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Haplogroup X (mtDNA)
In human mitochondrial genetics, Haplogroup X is a human mitochondrial DNA (mtDNA) haplogroup which can be used to define genetic populations. The genetic sequences of haplogroup X diverged originally from haplogroup N, and subsequently further diverged about 20,000 to 30,000 years ago to give two sub-groups, X1 and X2. Overall haplogroup X accounts for about 2% of the population of Europe, the Near East and North Africa. Sub-group X1 is much less numerous, and restricted to North and East Africa, and also the Near East. Sub-group X2 appears to have undergone extensive population expansion and dispersal around or soon after the last glacial maximum, about 21,000 years ago. It is more strongly present in the Near East, the Caucasus, and Mediterranean Europe; and somewhat less strongly present in the rest of Europe. Particular concentrations appear in Georgia (8%), the Orkney Islands (in Scotland) (7%) and amongst the Israeli Druze (26%); the latter are presumably due to a founder effect.
North and South America
Haplogroup X is also one of the five haplogroups found in the indigenous peoples of the Americas. Although it occurs only at a frequency of about 3% for the total current indigenous population of the Americas, it is a major haplogroup in northeastern North America, where among the Algonquian peoples it comprises up to 25% of mtDNA types. It is also present in lesser percentages to the west and south of this area -- in North America among the Sioux (15%), the Nuu-Chah-Nulth (11%–13%), the Navajo (7%), and the Yakima (5%), and in South America among the Yanomami people (12%) in eight villages in Roraima in northwestern Brazil.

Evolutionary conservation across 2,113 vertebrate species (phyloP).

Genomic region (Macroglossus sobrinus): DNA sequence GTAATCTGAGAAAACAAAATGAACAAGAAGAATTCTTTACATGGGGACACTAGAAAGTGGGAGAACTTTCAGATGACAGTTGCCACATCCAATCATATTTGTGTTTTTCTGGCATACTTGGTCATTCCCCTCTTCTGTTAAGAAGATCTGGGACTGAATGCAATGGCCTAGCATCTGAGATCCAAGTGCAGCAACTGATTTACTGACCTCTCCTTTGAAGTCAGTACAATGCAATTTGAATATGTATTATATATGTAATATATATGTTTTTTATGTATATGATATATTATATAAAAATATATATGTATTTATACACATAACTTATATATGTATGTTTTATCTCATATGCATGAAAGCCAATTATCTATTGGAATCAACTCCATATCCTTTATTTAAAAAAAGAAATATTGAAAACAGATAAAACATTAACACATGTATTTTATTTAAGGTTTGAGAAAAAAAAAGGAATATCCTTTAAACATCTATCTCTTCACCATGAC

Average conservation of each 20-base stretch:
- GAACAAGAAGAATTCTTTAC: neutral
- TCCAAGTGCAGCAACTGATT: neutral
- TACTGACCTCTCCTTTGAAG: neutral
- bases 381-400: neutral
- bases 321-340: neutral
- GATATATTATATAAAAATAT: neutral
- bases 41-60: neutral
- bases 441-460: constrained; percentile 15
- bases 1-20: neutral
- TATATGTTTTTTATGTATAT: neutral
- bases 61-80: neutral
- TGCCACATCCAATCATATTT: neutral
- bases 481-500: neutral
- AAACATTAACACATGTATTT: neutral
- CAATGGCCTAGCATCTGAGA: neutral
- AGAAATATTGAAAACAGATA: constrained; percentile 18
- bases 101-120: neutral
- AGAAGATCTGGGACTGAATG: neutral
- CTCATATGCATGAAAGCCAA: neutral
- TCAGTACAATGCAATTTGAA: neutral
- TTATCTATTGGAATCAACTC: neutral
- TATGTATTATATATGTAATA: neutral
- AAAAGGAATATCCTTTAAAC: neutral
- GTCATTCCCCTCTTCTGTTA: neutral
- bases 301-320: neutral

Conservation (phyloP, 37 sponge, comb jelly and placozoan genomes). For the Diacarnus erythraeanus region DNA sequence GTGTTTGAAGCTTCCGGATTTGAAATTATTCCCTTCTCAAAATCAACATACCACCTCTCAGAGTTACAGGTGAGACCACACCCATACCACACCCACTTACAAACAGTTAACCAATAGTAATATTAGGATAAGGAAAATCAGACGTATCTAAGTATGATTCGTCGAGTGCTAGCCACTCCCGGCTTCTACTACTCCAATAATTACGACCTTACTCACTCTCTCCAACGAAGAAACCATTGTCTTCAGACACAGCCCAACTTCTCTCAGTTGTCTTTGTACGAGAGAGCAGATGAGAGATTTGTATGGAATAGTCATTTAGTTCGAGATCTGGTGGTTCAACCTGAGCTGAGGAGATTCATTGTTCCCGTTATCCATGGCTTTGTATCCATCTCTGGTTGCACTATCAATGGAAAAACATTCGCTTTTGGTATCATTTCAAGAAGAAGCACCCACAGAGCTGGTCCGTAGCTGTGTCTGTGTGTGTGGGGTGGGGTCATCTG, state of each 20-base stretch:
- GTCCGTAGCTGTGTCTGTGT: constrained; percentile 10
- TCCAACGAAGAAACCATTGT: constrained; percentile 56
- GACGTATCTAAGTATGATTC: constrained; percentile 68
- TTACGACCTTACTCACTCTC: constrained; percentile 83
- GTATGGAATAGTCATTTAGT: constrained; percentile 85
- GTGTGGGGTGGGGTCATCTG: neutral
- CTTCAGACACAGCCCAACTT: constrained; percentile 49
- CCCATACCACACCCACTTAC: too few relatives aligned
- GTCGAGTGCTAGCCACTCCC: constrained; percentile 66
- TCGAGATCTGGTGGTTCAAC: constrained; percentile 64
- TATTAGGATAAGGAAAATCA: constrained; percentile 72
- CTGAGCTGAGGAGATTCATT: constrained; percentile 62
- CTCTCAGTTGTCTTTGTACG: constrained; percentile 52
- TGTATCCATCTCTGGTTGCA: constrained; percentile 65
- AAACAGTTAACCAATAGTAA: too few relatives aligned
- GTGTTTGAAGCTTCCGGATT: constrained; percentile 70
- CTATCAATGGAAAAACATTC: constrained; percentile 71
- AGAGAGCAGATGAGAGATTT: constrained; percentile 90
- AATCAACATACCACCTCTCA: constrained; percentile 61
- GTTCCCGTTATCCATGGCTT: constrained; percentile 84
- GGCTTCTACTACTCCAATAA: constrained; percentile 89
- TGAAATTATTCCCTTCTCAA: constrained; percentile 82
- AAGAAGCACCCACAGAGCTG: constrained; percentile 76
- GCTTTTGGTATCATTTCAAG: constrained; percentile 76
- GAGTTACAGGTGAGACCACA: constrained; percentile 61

Unlike the four main Native American haplogroups (A, B, C, and D), X is not at all strongly associated with East Asia. The sole occurrence of X in Asia discovered so far is in Altaia in South Siberia (Derenko et al, 2001), and detailed examination (Reidla et al, 2003) has shown that the Altaian sequences are all almost identical, suggesting that they arrived in the area probably from the South Caucasus more recently than 5000 BC.
This absence of haplogroup X2 in Asia is one of the major factors causing the current rethinking of the peopling of the Americas. However, the New World haplogroup X2a is as different from any of the Old World X2b-f lineages as they are from each other, indicating an early origin "likely at the very beginning of their expansion and spread from the Near East".
The Solutrean Hypothesis posits that haplogroup X reached North America with a wave of European migration about 20,000 BC by the Solutreans, a stone-age culture in south-western France and in Spain, by boat around the southern edge of the Arctic ice pack.
|This article is licensed under the GNU Free Documentation License. It uses material from the Wikipedia article "Haplogroup_X_(mtDNA)". A list of authors is available in Wikipedia.|